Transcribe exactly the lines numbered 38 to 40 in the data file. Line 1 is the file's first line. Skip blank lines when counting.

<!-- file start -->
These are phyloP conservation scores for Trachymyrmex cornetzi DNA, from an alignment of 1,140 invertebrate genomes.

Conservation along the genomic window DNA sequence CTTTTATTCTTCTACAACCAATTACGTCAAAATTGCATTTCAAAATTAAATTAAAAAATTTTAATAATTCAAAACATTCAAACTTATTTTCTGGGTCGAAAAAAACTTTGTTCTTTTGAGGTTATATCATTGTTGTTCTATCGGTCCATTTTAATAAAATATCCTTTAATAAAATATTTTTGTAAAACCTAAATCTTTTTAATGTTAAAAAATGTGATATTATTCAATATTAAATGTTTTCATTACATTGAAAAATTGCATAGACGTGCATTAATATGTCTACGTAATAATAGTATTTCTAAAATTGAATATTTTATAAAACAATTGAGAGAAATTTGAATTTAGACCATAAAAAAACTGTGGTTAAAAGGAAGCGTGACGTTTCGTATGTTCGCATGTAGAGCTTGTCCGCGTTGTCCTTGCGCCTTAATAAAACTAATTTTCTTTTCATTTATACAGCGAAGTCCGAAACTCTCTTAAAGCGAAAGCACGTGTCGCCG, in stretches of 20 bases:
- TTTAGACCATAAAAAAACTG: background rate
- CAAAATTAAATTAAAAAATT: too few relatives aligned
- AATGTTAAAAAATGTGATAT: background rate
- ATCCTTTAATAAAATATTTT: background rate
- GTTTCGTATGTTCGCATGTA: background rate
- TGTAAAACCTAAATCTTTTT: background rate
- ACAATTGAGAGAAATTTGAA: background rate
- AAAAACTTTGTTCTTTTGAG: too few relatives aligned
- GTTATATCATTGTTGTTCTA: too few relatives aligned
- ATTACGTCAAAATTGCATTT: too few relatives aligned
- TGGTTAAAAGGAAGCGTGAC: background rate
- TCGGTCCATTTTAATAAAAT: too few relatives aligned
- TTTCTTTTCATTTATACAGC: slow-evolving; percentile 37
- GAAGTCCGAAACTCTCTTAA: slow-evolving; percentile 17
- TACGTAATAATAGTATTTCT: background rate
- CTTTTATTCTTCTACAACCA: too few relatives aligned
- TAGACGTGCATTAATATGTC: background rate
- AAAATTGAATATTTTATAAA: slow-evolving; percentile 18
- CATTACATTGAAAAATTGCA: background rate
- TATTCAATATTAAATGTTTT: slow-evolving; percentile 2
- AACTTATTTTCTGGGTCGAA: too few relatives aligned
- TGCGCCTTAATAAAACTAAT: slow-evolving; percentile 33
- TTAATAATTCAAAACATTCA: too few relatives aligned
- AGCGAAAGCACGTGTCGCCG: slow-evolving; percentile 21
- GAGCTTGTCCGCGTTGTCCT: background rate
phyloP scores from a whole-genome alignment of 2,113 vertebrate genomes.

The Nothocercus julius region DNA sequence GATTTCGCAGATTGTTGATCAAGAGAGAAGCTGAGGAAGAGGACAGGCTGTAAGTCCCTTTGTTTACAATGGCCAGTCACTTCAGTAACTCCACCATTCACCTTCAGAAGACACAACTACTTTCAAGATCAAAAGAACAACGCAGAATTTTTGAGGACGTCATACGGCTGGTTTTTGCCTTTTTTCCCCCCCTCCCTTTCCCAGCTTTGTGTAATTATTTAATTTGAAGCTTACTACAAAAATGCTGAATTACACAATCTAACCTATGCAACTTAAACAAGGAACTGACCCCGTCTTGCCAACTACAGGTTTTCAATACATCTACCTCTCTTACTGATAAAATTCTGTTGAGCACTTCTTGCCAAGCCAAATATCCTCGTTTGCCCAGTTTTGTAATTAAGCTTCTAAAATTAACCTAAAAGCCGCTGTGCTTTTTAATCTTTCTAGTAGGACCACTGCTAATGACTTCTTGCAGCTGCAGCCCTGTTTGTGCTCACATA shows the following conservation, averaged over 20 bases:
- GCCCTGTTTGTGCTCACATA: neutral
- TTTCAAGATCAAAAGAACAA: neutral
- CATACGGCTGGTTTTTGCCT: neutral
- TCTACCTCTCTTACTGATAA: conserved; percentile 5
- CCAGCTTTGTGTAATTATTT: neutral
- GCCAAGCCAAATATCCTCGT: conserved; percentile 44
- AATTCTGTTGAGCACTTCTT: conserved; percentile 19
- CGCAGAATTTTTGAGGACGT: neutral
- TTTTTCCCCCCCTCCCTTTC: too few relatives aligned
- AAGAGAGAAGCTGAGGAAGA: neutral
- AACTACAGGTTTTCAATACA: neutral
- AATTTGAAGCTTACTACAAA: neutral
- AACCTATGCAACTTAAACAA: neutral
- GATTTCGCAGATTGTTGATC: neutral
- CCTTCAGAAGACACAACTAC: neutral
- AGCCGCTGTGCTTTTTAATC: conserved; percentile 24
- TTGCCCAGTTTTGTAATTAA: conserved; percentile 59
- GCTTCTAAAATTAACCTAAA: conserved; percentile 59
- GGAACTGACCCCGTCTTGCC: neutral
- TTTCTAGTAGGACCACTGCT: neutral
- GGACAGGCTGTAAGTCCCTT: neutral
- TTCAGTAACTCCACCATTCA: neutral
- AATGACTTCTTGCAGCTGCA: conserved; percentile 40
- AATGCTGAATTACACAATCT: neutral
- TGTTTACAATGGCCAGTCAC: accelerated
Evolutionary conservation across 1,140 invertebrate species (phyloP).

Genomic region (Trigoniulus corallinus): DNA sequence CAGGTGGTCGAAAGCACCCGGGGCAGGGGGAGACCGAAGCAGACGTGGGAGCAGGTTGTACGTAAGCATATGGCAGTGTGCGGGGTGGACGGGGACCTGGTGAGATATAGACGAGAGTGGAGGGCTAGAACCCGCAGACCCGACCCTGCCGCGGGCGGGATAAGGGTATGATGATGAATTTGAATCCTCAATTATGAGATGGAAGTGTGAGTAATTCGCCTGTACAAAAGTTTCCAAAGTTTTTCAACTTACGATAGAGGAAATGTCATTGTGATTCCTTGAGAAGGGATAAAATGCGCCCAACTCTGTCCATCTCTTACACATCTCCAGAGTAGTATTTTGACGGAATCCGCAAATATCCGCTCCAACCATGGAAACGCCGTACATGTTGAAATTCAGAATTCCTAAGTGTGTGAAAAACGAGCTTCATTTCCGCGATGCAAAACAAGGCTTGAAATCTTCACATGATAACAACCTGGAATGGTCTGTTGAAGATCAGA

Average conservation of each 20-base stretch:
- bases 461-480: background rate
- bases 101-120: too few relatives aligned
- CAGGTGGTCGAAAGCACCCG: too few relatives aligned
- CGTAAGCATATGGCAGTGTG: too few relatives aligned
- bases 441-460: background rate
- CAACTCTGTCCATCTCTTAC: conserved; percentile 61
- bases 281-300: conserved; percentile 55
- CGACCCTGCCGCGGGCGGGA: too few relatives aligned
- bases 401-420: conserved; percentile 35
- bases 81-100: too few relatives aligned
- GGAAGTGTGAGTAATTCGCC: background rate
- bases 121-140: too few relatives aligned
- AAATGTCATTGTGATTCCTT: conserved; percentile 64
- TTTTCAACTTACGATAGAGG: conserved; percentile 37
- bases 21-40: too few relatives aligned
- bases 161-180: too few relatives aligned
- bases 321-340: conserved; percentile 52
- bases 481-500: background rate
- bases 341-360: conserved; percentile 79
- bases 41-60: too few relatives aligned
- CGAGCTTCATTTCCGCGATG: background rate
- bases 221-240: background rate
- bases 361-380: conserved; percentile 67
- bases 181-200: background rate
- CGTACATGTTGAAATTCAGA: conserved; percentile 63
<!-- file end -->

- TTTTTCCCCCCCTCCCTTTC: too few relatives aligned
- AAGAGAGAAGCTGAGGAAGA: neutral
- AACTACAGGTTTTCAATACA: neutral